This week sees the UK Bank reporting season begin. Lloyds, HSBC, and Barclays look set to produce decent numbers and limited losses on post pandemic recovery. The outlook is positive, the regulator will allow them to increase dividends, and there is higher income potential from rising interest rates.
On the other hand, banks exist under the cosh of economic reality. The threat of recession in the UK is pronounced – exacerbated by global supply chain crisis and risks of policy mistakes. The worst outcome for banks would be stagflation resulting in exploding loan impairments.
Lloyds is the most vulnerable to the UK economy – hence it’s underperformed the others. The fear is policy mistakes by the Bank in raising interest rates too early, or by government by raising taxes and austerity spending, will hit business and consumer sentiment hardest, causing the stock prices to crumble back towards its low back in Sept 2020 when it hit £24.72. It’s got the largest mortgage exposure – but no one really expects a significant housing sell-off.
If you believe the UK’s economic potential is under-stated, then Lloyds has the best upside stock potential among the big three. If the economy recovers strongly, Lloyds goes up. If it stumbles, then so will Lloyds! And if that happens, I’d be tempted to think about buying it lower.
Barclays is a more difficult call. It’s a broader, more diversified name. It retains an element of “whoosh” from its markets businesses – which have delivered excellent returns from its capital markets businesses fuelled by low rates, but it also runs a higher-than-average reputational risk for generating embarrassing headlines.
When the global economy normalises, higher interest rates will impact the fee income of all the investment banks, thus impacting Barclays to a greater extent than Lloyds. Barclay’s international business gives it some hedge against a UK economic slide.
HSBC is the most complex call. The UK banking operation is a rounding error compared to the Bank’s Hong Kong business. The bank is pivoting towards Asia, orbiting China and other high-growth Far East economies where it seeks to attract rising middle-class wealth. It’s underperformed due to a distaste among global investors for its China business, but also the perception it’s just too big a bank to manage effectively.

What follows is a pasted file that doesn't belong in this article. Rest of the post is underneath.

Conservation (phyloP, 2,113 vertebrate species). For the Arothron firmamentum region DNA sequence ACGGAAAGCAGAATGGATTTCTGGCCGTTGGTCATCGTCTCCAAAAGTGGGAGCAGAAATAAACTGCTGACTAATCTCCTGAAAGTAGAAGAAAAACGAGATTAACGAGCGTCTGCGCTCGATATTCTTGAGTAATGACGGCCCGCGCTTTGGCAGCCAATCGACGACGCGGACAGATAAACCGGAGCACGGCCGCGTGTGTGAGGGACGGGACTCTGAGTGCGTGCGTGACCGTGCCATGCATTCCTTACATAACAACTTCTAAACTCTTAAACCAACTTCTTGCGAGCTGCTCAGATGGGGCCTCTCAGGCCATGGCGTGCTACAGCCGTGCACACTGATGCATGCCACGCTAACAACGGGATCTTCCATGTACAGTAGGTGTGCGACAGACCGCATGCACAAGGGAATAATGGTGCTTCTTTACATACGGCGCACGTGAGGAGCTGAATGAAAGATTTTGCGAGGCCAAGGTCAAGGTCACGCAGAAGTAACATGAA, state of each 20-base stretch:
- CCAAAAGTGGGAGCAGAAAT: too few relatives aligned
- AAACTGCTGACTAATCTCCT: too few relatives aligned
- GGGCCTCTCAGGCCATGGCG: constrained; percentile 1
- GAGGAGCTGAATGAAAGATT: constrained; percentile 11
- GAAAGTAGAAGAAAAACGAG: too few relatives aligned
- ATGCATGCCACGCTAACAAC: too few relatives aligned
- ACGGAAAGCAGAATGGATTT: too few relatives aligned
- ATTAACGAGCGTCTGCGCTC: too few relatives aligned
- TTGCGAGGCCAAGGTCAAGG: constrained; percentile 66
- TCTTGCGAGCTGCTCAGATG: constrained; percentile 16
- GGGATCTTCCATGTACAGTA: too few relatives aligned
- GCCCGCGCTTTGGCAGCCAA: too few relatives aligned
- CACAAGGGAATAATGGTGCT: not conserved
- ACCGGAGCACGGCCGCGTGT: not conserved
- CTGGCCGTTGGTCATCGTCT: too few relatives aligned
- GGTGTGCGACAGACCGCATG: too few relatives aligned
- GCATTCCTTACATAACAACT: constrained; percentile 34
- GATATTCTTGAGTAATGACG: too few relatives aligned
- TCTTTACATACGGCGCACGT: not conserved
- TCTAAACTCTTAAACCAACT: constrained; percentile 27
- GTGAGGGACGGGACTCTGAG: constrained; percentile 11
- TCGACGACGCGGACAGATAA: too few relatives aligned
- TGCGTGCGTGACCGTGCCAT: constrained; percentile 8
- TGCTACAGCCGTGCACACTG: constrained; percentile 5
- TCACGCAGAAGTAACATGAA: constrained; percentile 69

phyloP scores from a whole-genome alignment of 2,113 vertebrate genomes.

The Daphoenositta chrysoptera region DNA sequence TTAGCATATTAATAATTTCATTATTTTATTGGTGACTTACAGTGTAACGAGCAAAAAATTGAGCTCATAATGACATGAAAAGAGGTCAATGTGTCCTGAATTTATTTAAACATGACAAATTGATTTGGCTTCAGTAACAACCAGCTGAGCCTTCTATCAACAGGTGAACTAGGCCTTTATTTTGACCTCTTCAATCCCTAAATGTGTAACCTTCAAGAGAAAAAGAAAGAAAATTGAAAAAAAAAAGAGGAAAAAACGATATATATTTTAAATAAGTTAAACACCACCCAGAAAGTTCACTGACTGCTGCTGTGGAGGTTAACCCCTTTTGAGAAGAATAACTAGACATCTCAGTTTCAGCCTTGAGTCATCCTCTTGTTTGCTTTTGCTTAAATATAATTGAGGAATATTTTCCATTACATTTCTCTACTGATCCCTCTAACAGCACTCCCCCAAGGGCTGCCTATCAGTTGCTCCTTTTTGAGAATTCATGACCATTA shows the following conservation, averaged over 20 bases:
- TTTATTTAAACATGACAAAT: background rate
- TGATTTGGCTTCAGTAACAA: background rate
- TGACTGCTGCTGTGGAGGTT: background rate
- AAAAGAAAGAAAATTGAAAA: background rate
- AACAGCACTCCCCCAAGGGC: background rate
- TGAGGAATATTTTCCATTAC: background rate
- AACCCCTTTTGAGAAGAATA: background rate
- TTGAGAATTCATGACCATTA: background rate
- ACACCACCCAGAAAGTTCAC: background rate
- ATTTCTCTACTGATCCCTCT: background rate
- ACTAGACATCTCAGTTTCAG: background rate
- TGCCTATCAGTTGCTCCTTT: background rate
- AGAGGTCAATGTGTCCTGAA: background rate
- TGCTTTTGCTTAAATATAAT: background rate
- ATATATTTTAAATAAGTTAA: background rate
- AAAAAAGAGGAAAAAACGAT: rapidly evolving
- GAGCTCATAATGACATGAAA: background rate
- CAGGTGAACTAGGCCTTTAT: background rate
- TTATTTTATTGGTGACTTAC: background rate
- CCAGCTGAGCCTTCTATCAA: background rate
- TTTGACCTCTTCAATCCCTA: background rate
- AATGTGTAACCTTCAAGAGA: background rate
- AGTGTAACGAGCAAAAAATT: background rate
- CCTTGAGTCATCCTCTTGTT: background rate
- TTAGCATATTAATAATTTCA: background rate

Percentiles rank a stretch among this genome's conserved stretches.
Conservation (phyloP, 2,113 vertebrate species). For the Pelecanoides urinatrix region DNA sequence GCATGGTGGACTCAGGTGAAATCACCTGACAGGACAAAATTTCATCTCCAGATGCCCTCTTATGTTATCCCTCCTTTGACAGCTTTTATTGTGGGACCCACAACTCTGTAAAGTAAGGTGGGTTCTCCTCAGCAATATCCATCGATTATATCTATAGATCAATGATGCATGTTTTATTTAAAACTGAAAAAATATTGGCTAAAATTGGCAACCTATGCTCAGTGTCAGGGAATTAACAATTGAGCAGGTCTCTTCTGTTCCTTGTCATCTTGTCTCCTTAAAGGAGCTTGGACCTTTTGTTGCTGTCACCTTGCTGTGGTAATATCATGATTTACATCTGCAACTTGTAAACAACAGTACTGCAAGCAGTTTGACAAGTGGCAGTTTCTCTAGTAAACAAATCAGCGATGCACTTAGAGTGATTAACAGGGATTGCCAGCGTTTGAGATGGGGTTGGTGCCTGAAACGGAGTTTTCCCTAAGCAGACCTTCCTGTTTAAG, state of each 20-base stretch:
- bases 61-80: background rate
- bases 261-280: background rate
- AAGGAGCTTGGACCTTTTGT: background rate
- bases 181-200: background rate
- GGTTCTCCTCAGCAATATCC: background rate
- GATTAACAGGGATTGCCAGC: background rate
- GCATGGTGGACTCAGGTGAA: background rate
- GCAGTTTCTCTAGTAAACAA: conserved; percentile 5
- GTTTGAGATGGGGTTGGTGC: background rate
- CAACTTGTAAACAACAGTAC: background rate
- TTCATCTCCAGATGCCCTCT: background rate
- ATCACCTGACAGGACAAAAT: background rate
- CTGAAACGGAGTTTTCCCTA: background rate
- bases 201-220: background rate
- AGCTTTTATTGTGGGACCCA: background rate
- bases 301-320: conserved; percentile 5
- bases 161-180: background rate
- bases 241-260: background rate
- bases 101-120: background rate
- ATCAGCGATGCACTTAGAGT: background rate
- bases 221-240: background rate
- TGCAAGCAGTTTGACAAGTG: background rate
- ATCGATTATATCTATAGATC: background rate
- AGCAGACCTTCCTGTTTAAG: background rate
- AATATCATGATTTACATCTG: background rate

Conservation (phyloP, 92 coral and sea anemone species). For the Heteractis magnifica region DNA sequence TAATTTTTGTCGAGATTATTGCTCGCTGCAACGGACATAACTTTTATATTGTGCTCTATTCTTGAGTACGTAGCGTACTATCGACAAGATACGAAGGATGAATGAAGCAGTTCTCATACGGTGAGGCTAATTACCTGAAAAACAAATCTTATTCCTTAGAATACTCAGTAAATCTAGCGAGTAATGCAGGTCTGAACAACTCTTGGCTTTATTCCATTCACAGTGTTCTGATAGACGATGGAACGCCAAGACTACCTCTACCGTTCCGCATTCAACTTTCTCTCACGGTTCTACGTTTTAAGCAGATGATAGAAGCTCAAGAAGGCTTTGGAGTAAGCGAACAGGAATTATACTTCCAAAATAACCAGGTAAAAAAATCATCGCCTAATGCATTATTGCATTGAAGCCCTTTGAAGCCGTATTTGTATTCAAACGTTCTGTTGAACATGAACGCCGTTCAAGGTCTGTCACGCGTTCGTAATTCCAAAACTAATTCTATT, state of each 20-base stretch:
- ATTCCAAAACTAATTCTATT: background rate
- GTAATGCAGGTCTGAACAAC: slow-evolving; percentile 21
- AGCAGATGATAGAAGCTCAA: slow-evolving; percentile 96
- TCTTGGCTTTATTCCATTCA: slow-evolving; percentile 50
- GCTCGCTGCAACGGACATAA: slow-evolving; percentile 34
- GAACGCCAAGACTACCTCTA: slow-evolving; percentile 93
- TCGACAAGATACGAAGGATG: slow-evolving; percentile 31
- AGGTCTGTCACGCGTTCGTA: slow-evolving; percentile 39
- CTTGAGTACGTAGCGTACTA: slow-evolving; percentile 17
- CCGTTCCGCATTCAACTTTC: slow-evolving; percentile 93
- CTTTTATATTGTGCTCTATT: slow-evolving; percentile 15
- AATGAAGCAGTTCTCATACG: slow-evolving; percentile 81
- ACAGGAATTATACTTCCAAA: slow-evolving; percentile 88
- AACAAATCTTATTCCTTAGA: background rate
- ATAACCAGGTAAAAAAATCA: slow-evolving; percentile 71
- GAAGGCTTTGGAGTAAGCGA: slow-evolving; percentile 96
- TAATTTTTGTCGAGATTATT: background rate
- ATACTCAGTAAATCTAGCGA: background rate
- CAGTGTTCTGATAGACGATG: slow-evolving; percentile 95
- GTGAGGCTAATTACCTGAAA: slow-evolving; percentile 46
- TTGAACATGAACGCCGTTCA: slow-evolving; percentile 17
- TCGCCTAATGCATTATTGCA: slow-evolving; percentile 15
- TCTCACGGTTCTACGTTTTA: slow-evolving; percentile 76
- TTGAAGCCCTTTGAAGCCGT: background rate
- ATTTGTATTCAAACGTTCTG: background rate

If its China strategy was to pay off, it will be a long-term winner. But that’s no means certain – Premier Xi Jinping’s crackdown on Chinese Tech threatens to morph into a China first policy, and the space for a strong foreign bank in China’s banking system looks questionable, even as the developing crisis in real-estate could pull it lower.
Whatever the respective bank numbers show this week, the banks will remain core holdings for many investors. Generally, big banks are perceived to be “relatively” safe. Regulation has reduced their market risk profiles, and strengthened capital bases since the post-Lehman unpleasantness in 2008 which saw RBS rescued by government. Conventional investment wisdom says the more “dull, boring and predictable” a bank is the more valuable it is perceived in terms of stable predictable dividends, sound risk management, and for not surprising investors. Strong banks are perceived to be less vulnerable to competition.
Since 2008 that’s changed. The costs of entry have tumbled. New, more nimble Fin-Techs like Revolut, digital challenger banks such as Starling, and cheaper foreign competitors, including the Yanks, leave the old established UK banks under significant threat. The future of banking is going to be about Tech and how effectively they market their online digital facilities.
This leaves the big UK banks looking vulnerable. They’ve failed to evolve into the new digital age. They haven’t built centralised data-lakes from their information on individuals or the financial behaviours of crowds to improve and develop their services and income streams.
The new generation of nimbler Fin Techs and Challengers can innovate product offerings with sophisticated new systems and software. In contrast, UK bank IT departments are engaged in digital archaeology. The best paid IT consultants are ancient coders brought into to patch 50 year-old archaic systems. Legacy systems leave the big banks with impossible catch up costs.
If the future of modern finance is a Tech hypersonic missile… British Banks are still building steam trains.